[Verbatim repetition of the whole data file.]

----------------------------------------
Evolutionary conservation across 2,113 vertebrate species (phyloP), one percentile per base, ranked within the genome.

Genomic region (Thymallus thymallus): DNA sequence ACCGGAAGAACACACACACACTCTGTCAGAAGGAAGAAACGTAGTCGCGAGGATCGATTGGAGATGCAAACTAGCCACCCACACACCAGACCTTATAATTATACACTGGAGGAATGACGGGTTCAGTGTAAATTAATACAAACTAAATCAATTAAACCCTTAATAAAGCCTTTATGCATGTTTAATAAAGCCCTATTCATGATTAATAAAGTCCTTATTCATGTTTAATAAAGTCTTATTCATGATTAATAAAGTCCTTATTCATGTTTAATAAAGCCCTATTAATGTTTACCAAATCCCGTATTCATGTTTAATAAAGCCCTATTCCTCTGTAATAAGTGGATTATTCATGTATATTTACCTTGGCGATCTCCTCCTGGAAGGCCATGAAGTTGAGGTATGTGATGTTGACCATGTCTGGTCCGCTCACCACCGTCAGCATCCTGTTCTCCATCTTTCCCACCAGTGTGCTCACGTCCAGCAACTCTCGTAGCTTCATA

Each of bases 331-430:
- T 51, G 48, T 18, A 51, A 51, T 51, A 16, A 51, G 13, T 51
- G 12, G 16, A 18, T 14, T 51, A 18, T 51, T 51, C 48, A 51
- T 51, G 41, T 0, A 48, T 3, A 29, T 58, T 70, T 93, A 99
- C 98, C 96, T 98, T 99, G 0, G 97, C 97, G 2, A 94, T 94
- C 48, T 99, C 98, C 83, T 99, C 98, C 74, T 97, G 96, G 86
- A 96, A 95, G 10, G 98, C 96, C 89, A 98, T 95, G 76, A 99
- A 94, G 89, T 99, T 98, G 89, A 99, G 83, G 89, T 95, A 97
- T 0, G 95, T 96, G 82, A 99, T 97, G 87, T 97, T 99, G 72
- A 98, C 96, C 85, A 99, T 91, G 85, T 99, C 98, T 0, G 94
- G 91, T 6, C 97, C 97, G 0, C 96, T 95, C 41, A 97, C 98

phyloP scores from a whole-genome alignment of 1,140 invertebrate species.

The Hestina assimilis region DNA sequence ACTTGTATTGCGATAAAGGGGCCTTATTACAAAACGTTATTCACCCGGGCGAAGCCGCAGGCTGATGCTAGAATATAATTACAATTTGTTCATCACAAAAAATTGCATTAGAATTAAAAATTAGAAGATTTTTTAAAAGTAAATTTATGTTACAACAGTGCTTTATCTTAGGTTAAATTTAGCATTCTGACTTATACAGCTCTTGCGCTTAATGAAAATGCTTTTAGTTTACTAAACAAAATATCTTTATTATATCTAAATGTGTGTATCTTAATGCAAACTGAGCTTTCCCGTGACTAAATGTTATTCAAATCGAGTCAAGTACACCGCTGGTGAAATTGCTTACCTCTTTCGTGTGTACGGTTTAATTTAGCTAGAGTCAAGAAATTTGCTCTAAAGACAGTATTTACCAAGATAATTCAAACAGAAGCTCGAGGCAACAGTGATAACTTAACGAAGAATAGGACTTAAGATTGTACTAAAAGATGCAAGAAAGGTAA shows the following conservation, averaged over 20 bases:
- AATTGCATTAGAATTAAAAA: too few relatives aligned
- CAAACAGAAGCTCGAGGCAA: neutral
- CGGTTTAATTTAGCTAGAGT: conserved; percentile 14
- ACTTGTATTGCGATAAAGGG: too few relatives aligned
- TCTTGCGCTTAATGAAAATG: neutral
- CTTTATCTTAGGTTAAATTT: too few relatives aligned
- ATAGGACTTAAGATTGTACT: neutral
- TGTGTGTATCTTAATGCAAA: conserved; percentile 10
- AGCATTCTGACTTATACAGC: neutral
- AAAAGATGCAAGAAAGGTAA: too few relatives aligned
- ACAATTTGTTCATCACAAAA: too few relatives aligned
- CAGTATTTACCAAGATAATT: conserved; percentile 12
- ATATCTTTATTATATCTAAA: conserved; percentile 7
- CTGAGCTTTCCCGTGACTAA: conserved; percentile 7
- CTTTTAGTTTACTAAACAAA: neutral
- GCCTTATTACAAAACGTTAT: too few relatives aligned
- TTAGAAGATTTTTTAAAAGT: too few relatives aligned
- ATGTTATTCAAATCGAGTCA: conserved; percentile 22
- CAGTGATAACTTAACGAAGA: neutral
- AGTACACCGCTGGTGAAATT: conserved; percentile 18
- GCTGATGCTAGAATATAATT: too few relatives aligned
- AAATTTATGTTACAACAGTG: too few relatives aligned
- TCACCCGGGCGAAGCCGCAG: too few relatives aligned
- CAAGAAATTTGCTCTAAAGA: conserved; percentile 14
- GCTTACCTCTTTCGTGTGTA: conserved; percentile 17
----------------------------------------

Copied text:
Evolutionary conservation across 2,113 vertebrate species (phyloP), one percentile per base, ranked within the genome.

Genomic region (Thymallus thymallus): DNA sequence ACCGGAAGAACACACACACACTCTGTCAGAAGGAAGAAACGTAGTCGCGAGGATCGATTGGAGATGCAAACTAGCCACCCACACACCAGACCTTATAATTATACACTGGAGGAATGACGGGTTCAGTGTAAATTAATACAAACTAAATCAATTAAACCCTTAATAAAGCCTTTATGCATGTTTAATAAAGCCCTATTCATGATTAATAAAGTCCTTATTCATGTTTAATAAAGTCTTATTCATGATTAATAAAGTCCTTATTCATGTTTAATAAAGCCCTATTAATGTTTACCAAATCCCGTATTCATGTTTAATAAAGCCCTATTCCTCTGTAATAAGTGGATTATTCATGTATATTTACCTTGGCGATCTCCTCCTGGAAGGCCATGAAGTTGAGGTATGTGATGTTGACCATGTCTGGTCCGCTCACCACCGTCAGCATCCTGTTCTCCATCTTTCCCACCAGTGTGCTCACGTCCAGCAACTCTCGTAGCTTCATA

Each of bases 331-430:
- T 51, G 48, T 18, A 51, A 51, T 51, A 16, A 51, G 13, T 51
- G 12, G 16, A 18, T 14, T 51, A 18, T 51, T 51, C 48, A 51
- T 51, G 41, T 0, A 48, T 3, A 29, T 58, T 70, T 93, A 99
- C 98, C 96, T 98, T 99, G 0, G 97, C 97, G 2, A 94, T 94
- C 48, T 99, C 98, C 83, T 99, C 98, C 74, T 97, G 96, G 86
- A 96, A 95, G 10, G 98, C 96, C 89, A 98, T 95, G 76, A 99
- A 94, G 89, T 99, T 98, G 89, A 99, G 83, G 89, T 95, A 97
- T 0, G 95, T 96, G 82, A 99, T 97, G 87, T 97, T 99, G 72
- A 98, C 96, C 85, A 99, T 91, G 85, T 99, C 98, T 0, G 94
- G 91, T 6, C 97, C 97, G 0, C 96, T 95, C 41, A 97, C 98

phyloP scores from a whole-genome alignment of 1,140 invertebrate species.

The Hestina assimilis region DNA sequence ACTTGTATTGCGATAAAGGGGCCTTATTACAAAACGTTATTCACCCGGGCGAAGCCGCAGGCTGATGCTAGAATATAATTACAATTTGTTCATCACAAAAAATTGCATTAGAATTAAAAATTAGAAGATTTTTTAAAAGTAAATTTATGTTACAACAGTGCTTTATCTTAGGTTAAATTTAGCATTCTGACTTATACAGCTCTTGCGCTTAATGAAAATGCTTTTAGTTTACTAAACAAAATATCTTTATTATATCTAAATGTGTGTATCTTAATGCAAACTGAGCTTTCCCGTGACTAAATGTTATTCAAATCGAGTCAAGTACACCGCTGGTGAAATTGCTTACCTCTTTCGTGTGTACGGTTTAATTTAGCTAGAGTCAAGAAATTTGCTCTAAAGACAGTATTTACCAAGATAATTCAAACAGAAGCTCGAGGCAACAGTGATAACTTAACGAAGAATAGGACTTAAGATTGTACTAAAAGATGCAAGAAAGGTAA shows the following conservation, averaged over 20 bases:
- AATTGCATTAGAATTAAAAA: too few relatives aligned
- CAAACAGAAGCTCGAGGCAA: neutral
- CGGTTTAATTTAGCTAGAGT: conserved; percentile 14
- ACTTGTATTGCGATAAAGGG: too few relatives aligned
- TCTTGCGCTTAATGAAAATG: neutral
- CTTTATCTTAGGTTAAATTT: too few relatives aligned
- ATAGGACTTAAGATTGTACT: neutral
- TGTGTGTATCTTAATGCAAA: conserved; percentile 10
- AGCATTCTGACTTATACAGC: neutral
- AAAAGATGCAAGAAAGGTAA: too few relatives aligned
- ACAATTTGTTCATCACAAAA: too few relatives aligned
- CAGTATTTACCAAGATAATT: conserved; percentile 12
- ATATCTTTATTATATCTAAA: conserved; percentile 7
- CTGAGCTTTCCCGTGACTAA: conserved; percentile 7
- CTTTTAGTTTACTAAACAAA: neutral
- GCCTTATTACAAAACGTTAT: too few relatives aligned
- TTAGAAGATTTTTTAAAAGT: too few relatives aligned
- ATGTTATTCAAATCGAGTCA: conserved; percentile 22
- CAGTGATAACTTAACGAAGA: neutral
- AGTACACCGCTGGTGAAATT: conserved; percentile 18
- GCTGATGCTAGAATATAATT: too few relatives aligned
- AAATTTATGTTACAACAGTG: too few relatives aligned
- TCACCCGGGCGAAGCCGCAG: too few relatives aligned
- CAAGAAATTTGCTCTAAAGA: conserved; percentile 14
- GCTTACCTCTTTCGTGTGTA: conserved; percentile 17